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Italy - Weak, But How Would A First Loss Insured Auction Work

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Fri, 10/28/2011 - 09:00 | 1820433 lizzy36
lizzy36's picture

But Italy is really really really working at austerity.

After all what would you call raising the retirment age from 65 to 67 FIFTEEN YEAR from now. I call it S.A.C.R.I.F.I.C.E.

Fri, 10/28/2011 - 09:10 | 1820462 disabledvet
disabledvet's picture

The CDS's have to be off the charts on that one. Probably enough to split the country into three or four pieces if executed on "in their full fury."

Fri, 10/28/2011 - 09:24 | 1820510 kaiserhoff
kaiserhoff's picture

Italians are soooo honest, Lizzy.  Now, about that football thang...

Fri, 10/28/2011 - 09:53 | 1820593 oogs66
oogs66's picture

yeah, but i'm not sure US politicians have the guts to do even that :D

Fri, 10/28/2011 - 11:25 | 1820940 glepo
glepo's picture

Total Gov net liabilities (from SG study) + private sector debt % GDP:

France 549% / 155% (AAA)

Germany 418% / 128%

Italy 364% / 121%

UK 442% / 215%

Spain 244% / 171%

US 541% / 174%

Fri, 10/28/2011 - 09:03 | 1820445 ZeroPower
ZeroPower's picture

If anyone remembers, this first loss approach of the huge EFSF SIV is akin to what the RMBSs had as protection some years back.

Major diff is that the EFSF is supposed to have losses protected on the first tranche, whereas monolines wrote last tranche protection on RMBSs.

Either way, a failed idea.

Dont get fooled by the rising equities, credit and bond world still telling the story - despite the immense credit 'all is well' rally tues and weds.

Fri, 10/28/2011 - 11:35 | 1820982 glepo
glepo's picture


The Sov debt is not even the problem (1tr euro enough for few yrs for new issues) and Sov debt should be liquidity and not solvency problem (apart from Greece and maybe Portugal)

The banks are the problem. They need another 200bn$ min.


Then the main problem is NPLs in the private debt in Greece, Portugal, Ireland and Spain held, apart from local banks, mostly by French/German/UK/Spanish banks. Like all the NPLs still hidden in US banks (clearly time will help to provision more bad loans). The Irish taxpayer where so kind to pay for the banks debt holders (German/UK/French/US banks) and transfer the debt to the public coffers. Most of the lending of the Irish banks was in bad real Estate and construction loans outside of Ireland.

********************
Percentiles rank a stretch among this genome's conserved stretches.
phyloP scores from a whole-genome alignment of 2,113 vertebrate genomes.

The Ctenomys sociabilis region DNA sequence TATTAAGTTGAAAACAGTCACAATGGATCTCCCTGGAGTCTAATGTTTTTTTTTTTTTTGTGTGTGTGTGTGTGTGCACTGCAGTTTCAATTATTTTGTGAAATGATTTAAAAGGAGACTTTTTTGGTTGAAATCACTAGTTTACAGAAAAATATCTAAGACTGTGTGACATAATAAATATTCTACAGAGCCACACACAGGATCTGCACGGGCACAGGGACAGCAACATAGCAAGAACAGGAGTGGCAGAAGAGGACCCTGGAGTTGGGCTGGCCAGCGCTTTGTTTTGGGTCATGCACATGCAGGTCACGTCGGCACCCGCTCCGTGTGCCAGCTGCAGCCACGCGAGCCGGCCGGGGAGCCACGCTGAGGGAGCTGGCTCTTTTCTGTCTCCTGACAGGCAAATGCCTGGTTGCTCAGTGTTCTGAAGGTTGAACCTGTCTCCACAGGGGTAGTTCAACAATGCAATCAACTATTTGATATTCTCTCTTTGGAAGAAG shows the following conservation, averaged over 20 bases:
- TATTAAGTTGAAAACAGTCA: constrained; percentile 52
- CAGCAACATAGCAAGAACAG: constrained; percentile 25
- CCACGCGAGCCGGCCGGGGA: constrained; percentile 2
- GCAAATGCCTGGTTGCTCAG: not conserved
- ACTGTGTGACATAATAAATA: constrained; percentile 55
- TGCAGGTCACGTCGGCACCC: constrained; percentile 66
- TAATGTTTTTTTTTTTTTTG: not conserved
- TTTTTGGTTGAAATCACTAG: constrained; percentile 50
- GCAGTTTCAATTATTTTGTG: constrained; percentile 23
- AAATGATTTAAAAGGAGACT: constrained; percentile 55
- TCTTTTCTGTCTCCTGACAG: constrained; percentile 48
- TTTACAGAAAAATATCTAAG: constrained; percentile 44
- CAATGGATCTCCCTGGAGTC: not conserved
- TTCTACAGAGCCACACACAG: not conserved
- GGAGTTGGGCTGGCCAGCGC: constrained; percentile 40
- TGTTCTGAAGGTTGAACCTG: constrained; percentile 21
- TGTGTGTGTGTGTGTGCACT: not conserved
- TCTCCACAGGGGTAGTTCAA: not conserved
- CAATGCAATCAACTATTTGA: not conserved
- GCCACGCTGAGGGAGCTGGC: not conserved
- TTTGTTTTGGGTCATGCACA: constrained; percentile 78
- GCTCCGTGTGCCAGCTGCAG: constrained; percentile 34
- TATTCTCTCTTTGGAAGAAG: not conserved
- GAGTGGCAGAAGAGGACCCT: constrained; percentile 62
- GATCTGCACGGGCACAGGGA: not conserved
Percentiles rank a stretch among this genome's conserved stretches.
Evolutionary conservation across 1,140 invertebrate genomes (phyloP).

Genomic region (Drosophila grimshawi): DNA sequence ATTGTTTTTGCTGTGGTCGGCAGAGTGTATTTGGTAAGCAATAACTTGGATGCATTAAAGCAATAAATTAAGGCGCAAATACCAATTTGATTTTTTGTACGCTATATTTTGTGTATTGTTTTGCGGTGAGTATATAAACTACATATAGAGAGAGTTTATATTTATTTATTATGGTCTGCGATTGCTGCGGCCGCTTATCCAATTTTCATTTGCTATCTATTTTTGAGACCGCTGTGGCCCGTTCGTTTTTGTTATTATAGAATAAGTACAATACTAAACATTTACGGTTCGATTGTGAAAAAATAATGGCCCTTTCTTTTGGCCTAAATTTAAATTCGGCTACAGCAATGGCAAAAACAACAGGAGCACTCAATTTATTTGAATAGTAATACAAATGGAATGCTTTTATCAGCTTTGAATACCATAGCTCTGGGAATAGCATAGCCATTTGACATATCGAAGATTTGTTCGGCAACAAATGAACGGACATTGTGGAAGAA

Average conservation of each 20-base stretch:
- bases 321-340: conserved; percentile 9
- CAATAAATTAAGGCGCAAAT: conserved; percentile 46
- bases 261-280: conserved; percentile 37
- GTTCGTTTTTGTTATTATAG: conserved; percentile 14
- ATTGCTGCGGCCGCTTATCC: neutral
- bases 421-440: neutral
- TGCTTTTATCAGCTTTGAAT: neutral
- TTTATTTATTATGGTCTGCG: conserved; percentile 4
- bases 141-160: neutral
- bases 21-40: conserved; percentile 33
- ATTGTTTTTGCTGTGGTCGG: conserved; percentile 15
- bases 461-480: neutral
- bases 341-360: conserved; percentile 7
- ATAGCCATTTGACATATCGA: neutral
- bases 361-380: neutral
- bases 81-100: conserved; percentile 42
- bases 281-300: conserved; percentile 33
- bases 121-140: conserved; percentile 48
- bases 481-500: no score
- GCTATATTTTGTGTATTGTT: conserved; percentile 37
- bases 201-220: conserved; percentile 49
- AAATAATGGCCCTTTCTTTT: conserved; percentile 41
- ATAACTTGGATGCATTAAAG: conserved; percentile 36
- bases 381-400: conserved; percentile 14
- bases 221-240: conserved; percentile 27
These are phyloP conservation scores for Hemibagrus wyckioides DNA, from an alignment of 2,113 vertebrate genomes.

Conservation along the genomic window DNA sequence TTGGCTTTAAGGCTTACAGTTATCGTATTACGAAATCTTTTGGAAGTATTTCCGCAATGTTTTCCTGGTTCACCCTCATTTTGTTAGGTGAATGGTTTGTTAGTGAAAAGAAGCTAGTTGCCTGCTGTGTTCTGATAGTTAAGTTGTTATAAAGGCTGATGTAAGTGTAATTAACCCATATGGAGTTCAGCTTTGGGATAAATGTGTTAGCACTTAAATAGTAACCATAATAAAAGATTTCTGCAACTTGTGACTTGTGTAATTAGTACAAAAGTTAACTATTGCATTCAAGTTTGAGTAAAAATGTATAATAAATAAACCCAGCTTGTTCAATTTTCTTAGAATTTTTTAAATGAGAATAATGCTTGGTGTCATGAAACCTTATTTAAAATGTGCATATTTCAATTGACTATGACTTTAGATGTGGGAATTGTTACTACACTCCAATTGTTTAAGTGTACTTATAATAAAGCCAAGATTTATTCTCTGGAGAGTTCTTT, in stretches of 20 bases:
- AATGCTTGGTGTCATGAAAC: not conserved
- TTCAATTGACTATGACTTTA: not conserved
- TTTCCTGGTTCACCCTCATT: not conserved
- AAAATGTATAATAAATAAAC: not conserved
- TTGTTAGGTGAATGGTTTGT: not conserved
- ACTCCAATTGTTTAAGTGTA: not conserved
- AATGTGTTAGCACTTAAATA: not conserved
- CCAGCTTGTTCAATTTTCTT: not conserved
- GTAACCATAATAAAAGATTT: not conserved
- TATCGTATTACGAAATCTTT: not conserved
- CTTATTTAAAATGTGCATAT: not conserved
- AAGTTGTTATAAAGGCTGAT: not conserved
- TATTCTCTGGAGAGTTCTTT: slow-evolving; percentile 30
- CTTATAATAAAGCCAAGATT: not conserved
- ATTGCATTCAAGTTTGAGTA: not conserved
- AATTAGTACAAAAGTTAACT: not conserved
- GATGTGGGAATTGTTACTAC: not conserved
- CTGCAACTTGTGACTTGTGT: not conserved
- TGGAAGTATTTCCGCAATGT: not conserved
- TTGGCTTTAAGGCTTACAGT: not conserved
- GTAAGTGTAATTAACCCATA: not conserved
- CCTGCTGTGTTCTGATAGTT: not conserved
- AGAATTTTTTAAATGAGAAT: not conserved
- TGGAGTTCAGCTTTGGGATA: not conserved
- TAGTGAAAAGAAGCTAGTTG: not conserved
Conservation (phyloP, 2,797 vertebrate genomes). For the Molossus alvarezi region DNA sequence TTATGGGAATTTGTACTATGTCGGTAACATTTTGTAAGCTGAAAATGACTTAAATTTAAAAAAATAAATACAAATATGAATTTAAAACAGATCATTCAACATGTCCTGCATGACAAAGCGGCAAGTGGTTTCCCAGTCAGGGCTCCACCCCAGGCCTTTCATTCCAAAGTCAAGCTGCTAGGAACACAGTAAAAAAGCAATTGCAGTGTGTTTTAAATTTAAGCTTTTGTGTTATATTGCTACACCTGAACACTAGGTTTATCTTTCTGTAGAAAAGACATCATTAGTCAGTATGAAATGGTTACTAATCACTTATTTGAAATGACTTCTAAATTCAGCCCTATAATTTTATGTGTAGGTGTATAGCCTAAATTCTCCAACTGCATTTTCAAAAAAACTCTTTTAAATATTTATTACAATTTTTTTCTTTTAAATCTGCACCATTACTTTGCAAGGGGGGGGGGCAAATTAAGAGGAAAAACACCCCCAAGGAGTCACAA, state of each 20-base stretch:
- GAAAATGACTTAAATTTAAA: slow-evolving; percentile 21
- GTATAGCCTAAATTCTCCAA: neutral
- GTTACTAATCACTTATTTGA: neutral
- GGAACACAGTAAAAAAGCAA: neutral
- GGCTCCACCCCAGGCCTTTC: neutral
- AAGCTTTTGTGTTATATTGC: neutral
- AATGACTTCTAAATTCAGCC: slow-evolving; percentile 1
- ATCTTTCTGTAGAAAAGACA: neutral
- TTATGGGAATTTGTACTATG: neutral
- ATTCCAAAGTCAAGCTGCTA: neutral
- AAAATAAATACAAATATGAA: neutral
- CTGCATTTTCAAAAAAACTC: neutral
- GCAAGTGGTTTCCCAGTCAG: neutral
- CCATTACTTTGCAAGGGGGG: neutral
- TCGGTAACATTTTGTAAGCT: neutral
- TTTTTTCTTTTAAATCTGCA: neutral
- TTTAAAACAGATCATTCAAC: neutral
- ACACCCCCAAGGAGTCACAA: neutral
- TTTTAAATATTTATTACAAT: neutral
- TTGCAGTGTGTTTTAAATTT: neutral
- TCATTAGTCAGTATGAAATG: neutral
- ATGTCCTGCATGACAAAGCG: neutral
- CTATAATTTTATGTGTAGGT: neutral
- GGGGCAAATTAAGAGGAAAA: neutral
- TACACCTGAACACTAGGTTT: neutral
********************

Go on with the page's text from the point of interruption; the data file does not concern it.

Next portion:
Just look at the books of RF STI FHN ZION KEY etc.




Fri, 10/28/2011 - 09:12 | 1820459 firstdivision
firstdivision's picture

Is anyone really surprised by this, espeically after the "50%" haircut that the banks had to agree to, while having any CDS's they have not trigger on Greek debt.  Why would anyone buy another soon to be bankrupt country and they are naked on the losses?  Europe is going about this debt problem the entire wrong way. 

Look for a Yentervention soon.

Fri, 10/28/2011 - 09:11 | 1820465 gianakt
gianakt's picture

All this EFSF bullshit will never work, I'm going to cash in my 401k when the market opens. I advised all my clients, friends and family to do the same!!!

Fri, 10/28/2011 - 09:12 | 1820466 Cult_of_Reason
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Fitch says that Greece would enter a state of default if investors take a 50% haircut on bonds -- credit event for CDS trigger.

Fri, 10/28/2011 - 10:29 | 1820710 sumo
sumo's picture

Fitch doesn't decide if "credit event" is triggered. ISDA does. And ISDA says, no default since the haircut is "voluntary".

Fine print arbitrage has suckered CDS longs. The banksters have dealt themselves aces from the bottom of the pack. Welcome to the casino.

Fri, 10/28/2011 - 09:22 | 1820504 kaiserhoff
kaiserhoff's picture

Careful Tyler, they already shot the accountants.  Shouldn't enquire too much about the emperor's lack of cloths;)

Fri, 10/28/2011 - 10:01 | 1820622 Invisible Hand
Invisible Hand's picture

Europe and US continue down path to failure.  Political manipulation of markets is appealing but ultimately makes them more volatile.

1.  Over turning US bankruptcy law to benefit unions make bonds of unionized companies only for idiots (or politically connected).

2.  ECB and IMF being made senior to private investors on sovereign bonds makes sovereign debt only for idiots.

3.  Effectively cancelling CDS on sovereign bonds means there is no hedge so interest rates have to increase to compensate for extra risk.  Who would buy sovereign debt without higher interest rates? Idiots. 

4.  Leveraging EFSF is only good if there are no losses.  Leverage magnifies losses as well as gains.  Who believes that will be no losses? Idiots.

I wonder how many idiots have access to trillions to invest to keep this from falling apart (outside govt)?

My guess is not enough to keep this together unless the ECB and FED start printing big time.  My guess is that QE to infinity is coming soon.  What to do?  Kiss our Arses Goodbye?

Fri, 10/28/2011 - 10:10 | 1820651 LawsofPhysics
LawsofPhysics's picture

Yep, the final and ultimate destruction of all paper.

Fri, 10/28/2011 - 11:24 | 1820933 glepo
glepo's picture



Total Gov net liabilities (from SG study) + private sector debt % GDP:

France 549% / 155% (AAA)

Germany 418% / 128%

Italy 364% / 121%

UK 442% / 215%

Spain 244% / 171%

US 541% / 174%


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